By Molly Gore
By Molly Gore
By Pete Kane
By Lou Bustamante
By Pete Kane
By Ashley Goldsmith
By Pete Kane
By John Birdsall
Xin xin ($8.95, and more commonly spelled xim xim) is pronounced "shinh shinh"; this version was an eccentric take on a Bahian classic. It had shredded dark-meat chicken (rather than the more usual serving pieces) with sliced okra in a pleasant but timid sauce. Although the menu specified "prawn sauce," we didn't see any prawns, but perhaps the liquid included ground dried shrimp. Moqueca de peixe ($10.25) consisted of red snapper sauteed with bell peppers and onions in a coconut milk sauce. The sauce was rich and very tasty, and the fish was tender but tasted as though it hadn't been caught yesterday. Our second dinner's camarao a Baiana ($13.50) had six plump medium-large prawns, just slightly overcooked, in a gorgeous coconut milk sauce with sauteed peppers and onions. With its clear, rich flavors, this was the best of the seafood dishes at all three restaurants. We wanted it spiced up; but the few rings of jalapeno were put into the pot late, and the surrounding sauce remained mild. These main courses all came with the same side dishes (including the inevitable farofa). A slightly stingy portion of scrumptious pilaf-style rice had long, plump grains permeated with some tasty broth. Collard greens are normally bitter; here, fine-shredded, they had been mysteriously tamed, and tasted good enough to eat.
Soupy black beans were intriguingly spiced, with a clove flavor paramount. The same delicious beans were the basis of the feijoada ($6.95 for a small portion, $10.25 for full size). The small version had plenty of beans but precisely one slice of franklike sausage, three tiny shreds of beef, and one wee bone. For dessert we chose the intense-flavored passion-fruit mousse ($3.50) with a fine balance of sweet, sour, and creamy flavors. The espresso was good, the wine and beer choices barely adequate.
Full o' beans, we headed west to Bahia Cabana, at Market and Haight. Originally, owner Valmor Neto opened a bright, charming restaurant called Bahia a block away from the current site. A few years later, the owner decided to open the nightclub, and as his attention sambaed away from the restaurant, food and service quality waned. A few years ago, Neto finally closed Bahia and brought its menu to the Cabana, where patrons can now fuel up for dancing on tropical eats.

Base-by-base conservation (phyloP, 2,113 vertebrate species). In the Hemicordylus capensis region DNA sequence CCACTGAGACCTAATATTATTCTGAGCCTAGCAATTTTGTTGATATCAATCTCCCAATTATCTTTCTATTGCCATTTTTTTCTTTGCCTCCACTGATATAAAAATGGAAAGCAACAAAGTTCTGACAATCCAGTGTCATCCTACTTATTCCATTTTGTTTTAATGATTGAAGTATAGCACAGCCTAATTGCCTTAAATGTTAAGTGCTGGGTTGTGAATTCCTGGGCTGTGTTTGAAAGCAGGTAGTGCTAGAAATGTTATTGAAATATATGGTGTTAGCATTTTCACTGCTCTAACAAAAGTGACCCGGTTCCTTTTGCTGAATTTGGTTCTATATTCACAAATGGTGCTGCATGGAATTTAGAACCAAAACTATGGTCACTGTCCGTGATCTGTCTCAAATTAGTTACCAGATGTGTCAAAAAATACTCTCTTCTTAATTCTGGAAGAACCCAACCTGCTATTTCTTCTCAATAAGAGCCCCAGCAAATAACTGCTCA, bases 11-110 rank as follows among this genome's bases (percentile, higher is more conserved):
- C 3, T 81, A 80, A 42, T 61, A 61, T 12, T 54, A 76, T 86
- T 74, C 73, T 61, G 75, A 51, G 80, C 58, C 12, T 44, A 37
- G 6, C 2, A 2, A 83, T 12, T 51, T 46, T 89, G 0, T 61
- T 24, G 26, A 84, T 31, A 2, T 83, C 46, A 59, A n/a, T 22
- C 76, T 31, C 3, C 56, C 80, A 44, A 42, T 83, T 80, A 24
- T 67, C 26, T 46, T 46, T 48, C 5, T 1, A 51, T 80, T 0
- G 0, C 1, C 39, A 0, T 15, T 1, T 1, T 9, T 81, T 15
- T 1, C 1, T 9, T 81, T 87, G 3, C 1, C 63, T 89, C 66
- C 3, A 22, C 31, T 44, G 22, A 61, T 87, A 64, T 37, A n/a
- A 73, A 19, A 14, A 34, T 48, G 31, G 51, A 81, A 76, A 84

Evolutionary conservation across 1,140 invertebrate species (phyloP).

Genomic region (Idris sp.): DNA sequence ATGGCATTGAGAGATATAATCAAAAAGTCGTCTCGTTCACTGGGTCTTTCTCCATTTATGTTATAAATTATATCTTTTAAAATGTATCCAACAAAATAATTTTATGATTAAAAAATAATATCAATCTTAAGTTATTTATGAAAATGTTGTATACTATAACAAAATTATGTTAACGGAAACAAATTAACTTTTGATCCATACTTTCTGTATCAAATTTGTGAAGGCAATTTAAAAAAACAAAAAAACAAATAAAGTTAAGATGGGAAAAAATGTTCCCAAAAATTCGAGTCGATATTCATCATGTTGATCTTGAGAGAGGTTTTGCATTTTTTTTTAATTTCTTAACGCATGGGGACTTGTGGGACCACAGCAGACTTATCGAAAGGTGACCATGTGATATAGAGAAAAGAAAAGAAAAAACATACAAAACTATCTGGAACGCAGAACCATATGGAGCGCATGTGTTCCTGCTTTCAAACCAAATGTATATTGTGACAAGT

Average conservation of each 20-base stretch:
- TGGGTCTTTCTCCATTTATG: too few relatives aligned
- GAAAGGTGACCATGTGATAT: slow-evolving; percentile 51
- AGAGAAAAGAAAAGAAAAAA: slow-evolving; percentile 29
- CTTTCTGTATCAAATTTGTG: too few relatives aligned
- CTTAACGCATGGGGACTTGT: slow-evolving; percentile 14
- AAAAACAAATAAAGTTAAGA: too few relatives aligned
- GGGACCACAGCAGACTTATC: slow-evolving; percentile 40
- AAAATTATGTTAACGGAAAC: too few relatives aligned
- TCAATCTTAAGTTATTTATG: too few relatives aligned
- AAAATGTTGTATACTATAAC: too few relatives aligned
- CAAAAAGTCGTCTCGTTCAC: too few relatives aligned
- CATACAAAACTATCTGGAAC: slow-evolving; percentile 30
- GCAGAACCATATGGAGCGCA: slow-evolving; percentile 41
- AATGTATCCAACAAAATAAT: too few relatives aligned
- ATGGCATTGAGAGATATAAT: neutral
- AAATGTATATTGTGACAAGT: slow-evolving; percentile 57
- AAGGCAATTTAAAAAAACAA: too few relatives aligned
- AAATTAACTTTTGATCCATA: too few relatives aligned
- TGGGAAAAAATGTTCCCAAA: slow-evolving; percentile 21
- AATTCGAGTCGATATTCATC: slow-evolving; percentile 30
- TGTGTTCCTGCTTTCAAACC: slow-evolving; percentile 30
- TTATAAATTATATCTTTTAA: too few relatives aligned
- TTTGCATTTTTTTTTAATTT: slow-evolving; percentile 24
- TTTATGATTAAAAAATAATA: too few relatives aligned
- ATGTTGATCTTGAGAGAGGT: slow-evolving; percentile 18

It's a big, dark space with a lot of decor. The walls are brick and the floor is red, with a raised platform (for the band) at one end, backed by a vast hand-painted tropical mural. Diners usually sit in the "cabana" -- another platform at the edge of the dance floor, with wicker chairs and tables, a small fountain, and a low-occupancy fish tank, in which we spotted a lone catfish apparently wriggling to the Carnaval music coming from the loudspeakers. Wall deincludes stained-glass windows above the front door, "Bahia Is Happiness" travel posters on the cabana wall, and serene paintings of Brazilian rural life brought from the restaurant. A giant TV screen plays videos of Carnaval in Bahia, with many multiracial bare-breasted damsels making serpentine terpsichorean motions.
Although the doors open at 5, the kitchen takes awhile to get going. At normal dinner hour (say, 8 p.m.), it's still no problem to get a table; even on weekends it's lonesome until the show starts (at 10 p.m., an hour before the kitchen closes). The paucity of dinner patrons apparently afflicted our miniskirted waitress with a profound ennui: She spent most of her time on the pay phone or hanging out with her colleagues at the bar. For starters we tried camarao ao molho ($7.95), a small portion of smallish, overcooked prawns sauteed with onions, garlic, and hot pepper, which we found spicy but dull. Better were the salty, slightly spicy coxinha de galinha ($3.50), a chicken croquette, and a very tasty bolino de bacalhau ($3.50), a salt-cod croquette with a creamy interior. These came with a stale-tasting cooked dipping salsa. At our second dinner, we had to request hot sauce, and while the waitress made a phone call another staffer brought a ramekin of dried-pepper table sauce, its rancid oil flavor indicating too long a stay on other tables. Still suffering the ravages of a large, gluttonous party the previous night, the kitchen was out of most appetizers, but we enjoyed salada de camarao ($7.95), a shrimp salad consisting mainly of lettuce in a good creamy dressing. The scattering of large prawns arrived tenderly cooked to order, but this may have been because the party had eaten all the precooked shrimp. Garnishes included sweet Maui onion slices, excellent hearts of palms and wine-vinegared green olives, and succulent eggplant slices with the texture of avocado. It'd make a good light dinner to kick off a night of booty-shaking. It also suggests that most of Bahia Cabana's ingredients are of high enough quality; when the food fails, it's from a lack of caring.
Pernil recheado ($9.95) made an outstanding main course, a succulent and full-flavored slab of roast pork leg stuffed with vegetables, olives, and bacon. But besides farofa, it came with some DOA black beans, a heap of inedibly bitter couve, and plump rice that tasted like Rice-A-Roni minus the "seasoning packet." Bobo de camarao ($11.95) was mildly pleasant, with slightly overcooked prawns in a starchy yucca sauce gently enlivened by the sweetness of cashews, and came with the same nasty rice and greens, as did (at the next dinner) moqueca de peixe ($11.95), red snapper simmered with tomatoes, bell peppers, and coconut milk. The snapper was tender and tasted fresh, but the unpleasant, muddy-flavored sauce was degraded by flakes of what tasted like some much older fish. The rendition of the national dish was treasonous: the feijoada ($9.95) had underseasoned beans, plenty of sawdust-dry beef cubes, and a single slice of franklike sausage.